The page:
We struggle to communicate with the computers in our lives in a natural way. Just think about how many times you have to yell at your Xbox One in order for it to understand a simple command or how patiently you exaggerate every syllable so Siri can play the right song rather than try and call your ex-boyfriend. We dream of the day when we can speak to our machines in the same way Tony Stark talks to Jarvis. But there's a lot more to speaking than understanding pop-culture references, idioms, and the nuances of language; there's an emotional component to figure out.

Nathan Collins from Pacific Standard writes that a new study has found that if computers listen for the right verbal cues, they can identify emotions correctly nine times out of 10.

Researchers Reza Asadi and Harriet Fell looked at three features of human speech: mel-frequency cepstrum coefficients (MFCCs), which Collins writes "separates out the effects of the throat, tongue, and lips, which act as filters on the underlying sound of a person's vocal cords"; Teager Energy Operators (TEOs), which measures the flow of air; and landmark features or transitional spots in speech.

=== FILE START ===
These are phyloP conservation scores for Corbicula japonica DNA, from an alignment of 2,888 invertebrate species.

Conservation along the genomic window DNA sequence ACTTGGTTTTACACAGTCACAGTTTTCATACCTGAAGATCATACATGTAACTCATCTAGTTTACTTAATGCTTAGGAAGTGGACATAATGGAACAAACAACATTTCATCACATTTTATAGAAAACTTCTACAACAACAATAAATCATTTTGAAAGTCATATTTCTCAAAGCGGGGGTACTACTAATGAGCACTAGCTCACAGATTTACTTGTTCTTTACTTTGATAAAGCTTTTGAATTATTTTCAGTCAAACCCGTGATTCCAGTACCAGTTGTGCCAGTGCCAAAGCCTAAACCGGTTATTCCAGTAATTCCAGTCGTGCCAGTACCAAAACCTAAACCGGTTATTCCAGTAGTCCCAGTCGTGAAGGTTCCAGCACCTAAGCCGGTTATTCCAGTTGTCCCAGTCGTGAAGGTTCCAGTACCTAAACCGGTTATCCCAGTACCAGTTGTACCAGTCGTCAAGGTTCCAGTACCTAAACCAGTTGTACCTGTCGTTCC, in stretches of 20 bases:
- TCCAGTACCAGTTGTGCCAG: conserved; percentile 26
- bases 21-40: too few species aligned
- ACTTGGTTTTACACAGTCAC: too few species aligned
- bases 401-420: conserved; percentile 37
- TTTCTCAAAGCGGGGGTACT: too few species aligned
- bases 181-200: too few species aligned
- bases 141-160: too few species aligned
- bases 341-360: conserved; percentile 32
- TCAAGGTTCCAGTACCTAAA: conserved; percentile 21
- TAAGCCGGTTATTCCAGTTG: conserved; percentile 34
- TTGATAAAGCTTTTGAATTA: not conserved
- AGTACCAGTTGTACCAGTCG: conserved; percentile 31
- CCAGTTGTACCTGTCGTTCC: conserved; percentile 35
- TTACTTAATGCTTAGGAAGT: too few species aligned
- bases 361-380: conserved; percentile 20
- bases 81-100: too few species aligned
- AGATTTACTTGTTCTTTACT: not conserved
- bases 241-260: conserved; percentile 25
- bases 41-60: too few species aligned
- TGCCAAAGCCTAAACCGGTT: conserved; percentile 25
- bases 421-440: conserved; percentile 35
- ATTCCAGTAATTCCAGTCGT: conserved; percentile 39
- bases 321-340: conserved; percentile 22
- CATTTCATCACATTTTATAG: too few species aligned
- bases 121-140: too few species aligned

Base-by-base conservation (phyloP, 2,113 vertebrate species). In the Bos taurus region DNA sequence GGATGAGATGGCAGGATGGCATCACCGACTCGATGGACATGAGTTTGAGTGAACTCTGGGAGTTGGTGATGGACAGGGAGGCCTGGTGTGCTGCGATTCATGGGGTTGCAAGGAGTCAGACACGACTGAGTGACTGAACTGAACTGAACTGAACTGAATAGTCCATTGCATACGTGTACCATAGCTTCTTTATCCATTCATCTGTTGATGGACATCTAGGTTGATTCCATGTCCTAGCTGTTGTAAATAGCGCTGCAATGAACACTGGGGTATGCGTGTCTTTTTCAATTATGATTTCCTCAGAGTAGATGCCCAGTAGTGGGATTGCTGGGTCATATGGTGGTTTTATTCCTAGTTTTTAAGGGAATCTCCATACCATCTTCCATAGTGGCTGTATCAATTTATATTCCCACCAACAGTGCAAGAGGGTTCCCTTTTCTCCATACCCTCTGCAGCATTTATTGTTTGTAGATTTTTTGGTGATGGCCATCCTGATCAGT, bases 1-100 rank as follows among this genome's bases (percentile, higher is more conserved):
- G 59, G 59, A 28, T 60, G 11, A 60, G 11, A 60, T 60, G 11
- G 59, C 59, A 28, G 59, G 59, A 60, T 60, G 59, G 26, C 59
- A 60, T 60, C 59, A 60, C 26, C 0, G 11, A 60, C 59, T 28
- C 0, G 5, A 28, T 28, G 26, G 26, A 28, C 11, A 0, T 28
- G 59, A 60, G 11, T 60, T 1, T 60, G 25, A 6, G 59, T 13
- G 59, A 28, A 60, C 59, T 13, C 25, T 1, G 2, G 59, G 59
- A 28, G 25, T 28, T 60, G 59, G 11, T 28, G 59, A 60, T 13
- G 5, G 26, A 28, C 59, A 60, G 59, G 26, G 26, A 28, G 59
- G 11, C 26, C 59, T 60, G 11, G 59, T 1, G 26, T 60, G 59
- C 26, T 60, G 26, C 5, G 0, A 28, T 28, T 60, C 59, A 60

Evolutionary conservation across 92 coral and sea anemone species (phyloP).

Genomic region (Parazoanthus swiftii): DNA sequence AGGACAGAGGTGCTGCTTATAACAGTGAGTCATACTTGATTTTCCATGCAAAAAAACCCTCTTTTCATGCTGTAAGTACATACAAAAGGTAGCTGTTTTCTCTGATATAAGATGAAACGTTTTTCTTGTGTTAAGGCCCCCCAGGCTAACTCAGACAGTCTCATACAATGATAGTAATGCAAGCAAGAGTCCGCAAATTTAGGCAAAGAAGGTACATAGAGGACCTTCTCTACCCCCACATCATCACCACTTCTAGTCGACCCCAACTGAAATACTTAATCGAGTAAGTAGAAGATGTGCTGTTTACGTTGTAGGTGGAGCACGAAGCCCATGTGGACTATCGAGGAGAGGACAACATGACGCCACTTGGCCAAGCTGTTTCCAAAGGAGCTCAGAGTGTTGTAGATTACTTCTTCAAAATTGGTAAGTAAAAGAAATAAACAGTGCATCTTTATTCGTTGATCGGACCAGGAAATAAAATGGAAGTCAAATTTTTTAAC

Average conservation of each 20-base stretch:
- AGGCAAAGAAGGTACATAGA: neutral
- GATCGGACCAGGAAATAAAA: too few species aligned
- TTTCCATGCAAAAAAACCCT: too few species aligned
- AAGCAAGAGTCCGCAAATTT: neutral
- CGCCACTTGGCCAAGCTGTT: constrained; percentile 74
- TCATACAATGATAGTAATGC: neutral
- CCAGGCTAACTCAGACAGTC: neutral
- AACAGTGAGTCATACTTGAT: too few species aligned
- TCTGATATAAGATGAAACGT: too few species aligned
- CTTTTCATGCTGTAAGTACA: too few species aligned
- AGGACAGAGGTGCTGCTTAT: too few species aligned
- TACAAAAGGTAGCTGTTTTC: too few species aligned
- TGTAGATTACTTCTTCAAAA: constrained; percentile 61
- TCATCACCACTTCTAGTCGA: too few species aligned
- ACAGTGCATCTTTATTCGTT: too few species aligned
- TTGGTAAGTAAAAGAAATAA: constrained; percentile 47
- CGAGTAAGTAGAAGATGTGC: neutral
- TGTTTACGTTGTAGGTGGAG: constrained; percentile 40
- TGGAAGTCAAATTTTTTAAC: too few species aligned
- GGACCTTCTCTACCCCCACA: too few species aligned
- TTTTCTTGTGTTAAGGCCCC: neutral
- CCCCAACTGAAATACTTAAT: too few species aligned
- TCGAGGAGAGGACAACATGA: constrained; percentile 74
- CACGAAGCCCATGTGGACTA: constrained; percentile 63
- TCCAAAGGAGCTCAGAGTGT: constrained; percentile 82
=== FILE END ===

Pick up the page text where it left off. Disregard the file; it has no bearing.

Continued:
Asadi and Fell wanted to see if measuring these features was enough for a program to accurately detect six emotional states (anger, fear, disgust, sadness, joy, and neutrality). They used a set of audio clips from the Linguistic Data Consortium's Emotional Prosody and Speech Transcripts to run their test.

They wrote of their results:

“Specifically TEO features resulted in improvements in detecting anger and fear and landmark features improved the results for detecting sadness and joy. The classifier had the highest accuracy, 92 percent, in detecting anger and the lowest, 87 percent, in detecting joy.”

As we continue our advancements in artificial intelligence, one can only wonder what the future will look like — what kinds of discussions we'll have as to the nature of what it is to be “human.” We continue to make progress in furthering the capabilities of AIs to do everything from understanding triggers for irrational anger to playing poker. Jon Iwata, senior VP of Marketing and Communications at IBM, even wonders whether Watson could be considered more than just a cognitive machine. He talks about the questions this achievement has put forth:

Read more at PSMag.

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